Do You Remember The Movie Rocky When He Eats Raw Eggs? Let’s Discuss The Real Health Benefits To That

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Eggs are a hot topic right now. From eating raw eggs making a comeback, to the insane inflation on their price, to many people I know getting chicken pets, and the conspiracies surrounding the chicken’s strike against laying eggs due to possible food contamination, everywhere I look it seems eggs are the hot topic. I mean… I love eggs, and so does my 4 year old. So, naturally, I guess we just gravitate to them.
So, speaking of eggs…

Do you remember the movie ‘Rocky’? When he slams those 5 raw eggs in the morning?

I’ve often wondered about the health benefits of raw eggs.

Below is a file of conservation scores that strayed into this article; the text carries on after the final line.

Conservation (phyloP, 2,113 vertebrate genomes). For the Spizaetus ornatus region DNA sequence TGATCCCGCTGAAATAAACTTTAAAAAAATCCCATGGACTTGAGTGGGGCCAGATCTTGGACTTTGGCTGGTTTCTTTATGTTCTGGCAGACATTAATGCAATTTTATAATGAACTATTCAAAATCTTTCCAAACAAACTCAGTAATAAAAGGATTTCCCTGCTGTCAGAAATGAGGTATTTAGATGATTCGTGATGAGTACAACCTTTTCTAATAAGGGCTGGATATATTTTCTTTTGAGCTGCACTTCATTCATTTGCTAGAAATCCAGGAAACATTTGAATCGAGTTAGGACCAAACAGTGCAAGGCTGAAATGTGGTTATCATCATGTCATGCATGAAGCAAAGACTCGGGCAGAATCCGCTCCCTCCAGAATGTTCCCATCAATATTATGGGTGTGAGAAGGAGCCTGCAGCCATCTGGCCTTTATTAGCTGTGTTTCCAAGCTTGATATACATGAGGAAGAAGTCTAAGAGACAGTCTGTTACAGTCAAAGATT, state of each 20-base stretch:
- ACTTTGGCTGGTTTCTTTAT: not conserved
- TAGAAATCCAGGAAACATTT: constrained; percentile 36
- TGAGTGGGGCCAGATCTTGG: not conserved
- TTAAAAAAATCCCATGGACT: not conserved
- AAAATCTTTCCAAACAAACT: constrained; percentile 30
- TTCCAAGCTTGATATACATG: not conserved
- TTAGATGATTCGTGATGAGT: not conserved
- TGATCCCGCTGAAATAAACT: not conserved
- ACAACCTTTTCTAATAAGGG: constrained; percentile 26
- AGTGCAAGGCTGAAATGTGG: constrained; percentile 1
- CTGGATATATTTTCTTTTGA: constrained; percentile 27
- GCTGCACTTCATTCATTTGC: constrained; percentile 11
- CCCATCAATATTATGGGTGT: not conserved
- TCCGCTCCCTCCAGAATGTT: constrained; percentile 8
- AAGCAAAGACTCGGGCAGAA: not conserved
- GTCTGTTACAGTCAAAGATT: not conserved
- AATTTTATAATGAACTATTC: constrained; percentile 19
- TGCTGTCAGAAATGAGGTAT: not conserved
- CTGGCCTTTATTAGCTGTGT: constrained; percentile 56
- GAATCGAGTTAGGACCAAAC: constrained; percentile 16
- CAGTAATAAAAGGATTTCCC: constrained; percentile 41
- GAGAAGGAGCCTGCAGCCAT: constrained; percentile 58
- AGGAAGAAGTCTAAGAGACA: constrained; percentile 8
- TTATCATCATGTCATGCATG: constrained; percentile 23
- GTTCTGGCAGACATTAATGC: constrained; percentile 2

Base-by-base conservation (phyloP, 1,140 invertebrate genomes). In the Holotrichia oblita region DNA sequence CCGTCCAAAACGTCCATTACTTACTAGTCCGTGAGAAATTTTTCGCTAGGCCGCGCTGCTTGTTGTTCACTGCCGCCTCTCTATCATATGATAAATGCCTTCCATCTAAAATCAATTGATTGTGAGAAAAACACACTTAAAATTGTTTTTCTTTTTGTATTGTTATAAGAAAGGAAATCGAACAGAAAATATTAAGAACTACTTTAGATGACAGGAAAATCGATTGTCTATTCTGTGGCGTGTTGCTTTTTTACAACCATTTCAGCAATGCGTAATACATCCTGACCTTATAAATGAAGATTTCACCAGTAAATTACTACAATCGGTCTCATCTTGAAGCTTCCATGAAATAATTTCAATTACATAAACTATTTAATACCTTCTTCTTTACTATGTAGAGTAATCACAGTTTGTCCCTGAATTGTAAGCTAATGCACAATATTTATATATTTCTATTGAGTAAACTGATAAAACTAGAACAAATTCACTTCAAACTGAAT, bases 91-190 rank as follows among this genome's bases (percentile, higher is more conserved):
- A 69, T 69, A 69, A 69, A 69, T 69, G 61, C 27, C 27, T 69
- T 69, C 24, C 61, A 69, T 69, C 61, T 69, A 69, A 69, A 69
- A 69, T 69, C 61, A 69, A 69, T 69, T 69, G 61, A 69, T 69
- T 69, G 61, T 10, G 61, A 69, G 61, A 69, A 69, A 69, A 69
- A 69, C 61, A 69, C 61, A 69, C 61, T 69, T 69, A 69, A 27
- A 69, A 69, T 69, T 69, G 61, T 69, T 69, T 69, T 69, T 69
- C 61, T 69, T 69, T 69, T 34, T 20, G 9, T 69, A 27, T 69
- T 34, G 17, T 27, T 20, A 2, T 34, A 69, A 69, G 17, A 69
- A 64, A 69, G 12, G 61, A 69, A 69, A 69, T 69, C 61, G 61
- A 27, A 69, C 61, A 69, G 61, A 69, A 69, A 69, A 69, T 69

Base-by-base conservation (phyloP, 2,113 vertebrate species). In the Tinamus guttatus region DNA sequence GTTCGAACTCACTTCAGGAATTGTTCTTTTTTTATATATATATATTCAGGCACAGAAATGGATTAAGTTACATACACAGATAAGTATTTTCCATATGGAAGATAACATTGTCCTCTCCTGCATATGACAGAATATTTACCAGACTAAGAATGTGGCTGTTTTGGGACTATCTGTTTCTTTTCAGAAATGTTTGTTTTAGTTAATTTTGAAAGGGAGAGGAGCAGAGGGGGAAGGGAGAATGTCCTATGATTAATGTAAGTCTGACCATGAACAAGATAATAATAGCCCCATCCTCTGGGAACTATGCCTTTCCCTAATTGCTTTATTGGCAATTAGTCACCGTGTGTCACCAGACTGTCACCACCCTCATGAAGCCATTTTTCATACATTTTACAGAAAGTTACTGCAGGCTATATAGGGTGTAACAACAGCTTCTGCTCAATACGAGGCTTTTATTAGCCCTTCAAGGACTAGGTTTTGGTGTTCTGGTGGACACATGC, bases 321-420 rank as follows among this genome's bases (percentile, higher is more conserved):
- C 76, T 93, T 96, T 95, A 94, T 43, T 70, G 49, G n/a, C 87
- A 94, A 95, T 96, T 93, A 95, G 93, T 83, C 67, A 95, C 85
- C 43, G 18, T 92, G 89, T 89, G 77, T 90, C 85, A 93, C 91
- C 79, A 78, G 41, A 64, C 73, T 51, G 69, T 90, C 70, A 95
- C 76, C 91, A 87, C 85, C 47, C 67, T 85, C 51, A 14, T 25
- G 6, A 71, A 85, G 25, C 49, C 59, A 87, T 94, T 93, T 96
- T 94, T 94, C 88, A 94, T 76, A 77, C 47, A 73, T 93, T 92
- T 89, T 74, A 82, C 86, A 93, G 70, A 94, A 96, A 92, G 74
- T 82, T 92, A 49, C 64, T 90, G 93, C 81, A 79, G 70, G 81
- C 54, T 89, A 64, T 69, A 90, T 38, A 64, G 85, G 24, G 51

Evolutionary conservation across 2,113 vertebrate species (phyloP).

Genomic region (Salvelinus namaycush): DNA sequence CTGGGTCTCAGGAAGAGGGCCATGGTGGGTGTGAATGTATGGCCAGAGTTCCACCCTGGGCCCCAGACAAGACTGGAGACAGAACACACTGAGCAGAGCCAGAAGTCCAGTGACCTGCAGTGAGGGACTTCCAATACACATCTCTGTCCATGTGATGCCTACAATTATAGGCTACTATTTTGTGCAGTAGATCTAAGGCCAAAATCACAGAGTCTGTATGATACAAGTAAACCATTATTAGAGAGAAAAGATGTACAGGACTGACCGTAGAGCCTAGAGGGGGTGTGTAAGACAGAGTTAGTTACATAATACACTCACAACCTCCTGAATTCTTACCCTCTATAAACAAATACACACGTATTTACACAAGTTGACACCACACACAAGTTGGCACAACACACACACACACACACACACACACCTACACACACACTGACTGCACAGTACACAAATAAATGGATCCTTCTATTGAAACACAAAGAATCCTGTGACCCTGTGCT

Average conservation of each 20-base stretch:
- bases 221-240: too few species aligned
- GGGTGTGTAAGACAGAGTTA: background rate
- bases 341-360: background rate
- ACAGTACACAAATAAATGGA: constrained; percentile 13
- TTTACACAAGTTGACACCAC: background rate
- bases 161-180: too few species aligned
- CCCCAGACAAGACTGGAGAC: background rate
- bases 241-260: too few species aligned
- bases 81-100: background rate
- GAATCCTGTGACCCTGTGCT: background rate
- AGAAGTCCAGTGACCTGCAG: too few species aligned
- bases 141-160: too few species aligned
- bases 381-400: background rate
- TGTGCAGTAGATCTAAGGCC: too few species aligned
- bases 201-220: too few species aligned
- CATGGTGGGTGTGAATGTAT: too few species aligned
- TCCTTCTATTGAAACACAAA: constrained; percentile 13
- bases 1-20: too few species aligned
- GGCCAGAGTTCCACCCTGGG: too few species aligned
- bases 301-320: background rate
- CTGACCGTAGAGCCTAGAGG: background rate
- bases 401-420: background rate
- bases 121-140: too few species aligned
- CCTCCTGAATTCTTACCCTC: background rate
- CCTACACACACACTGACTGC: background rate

I have never personally tried it, and if you haven’t either and want to learn more, let’s keep reading.

There is much debate among experts about the health benefits of eating raw eggs. Consuming raw eggs has been associated with an increased risk of food-borne illness, which can cause symptoms such as nausea, vomiting, diarrhea, and in some cases, more serious complications. But according to the American Egg Board, only about one in 20,000 eggs has salmonella in it — meaning you could potentially drink five raw eggs a day for over ten years before you happened upon one. If you’re still concerned, the CDC suggests keeping your eggs refrigerated at 40 degrees Fahrenheit or colder to ensure they don’t spoil. They also advise using pasteurized eggs if you’re planning to consume them raw.

All that being said, raw eggs are chocked full of important nutrients, including high-quality protein, vitamins, and minerals. I’ve heard of many people who often mix a raw egg into a smoothie or blended with salad dressing. The idea is that consuming raw eggs can provide benefits such as improved athletic performance, increased muscle mass, and improved skin health.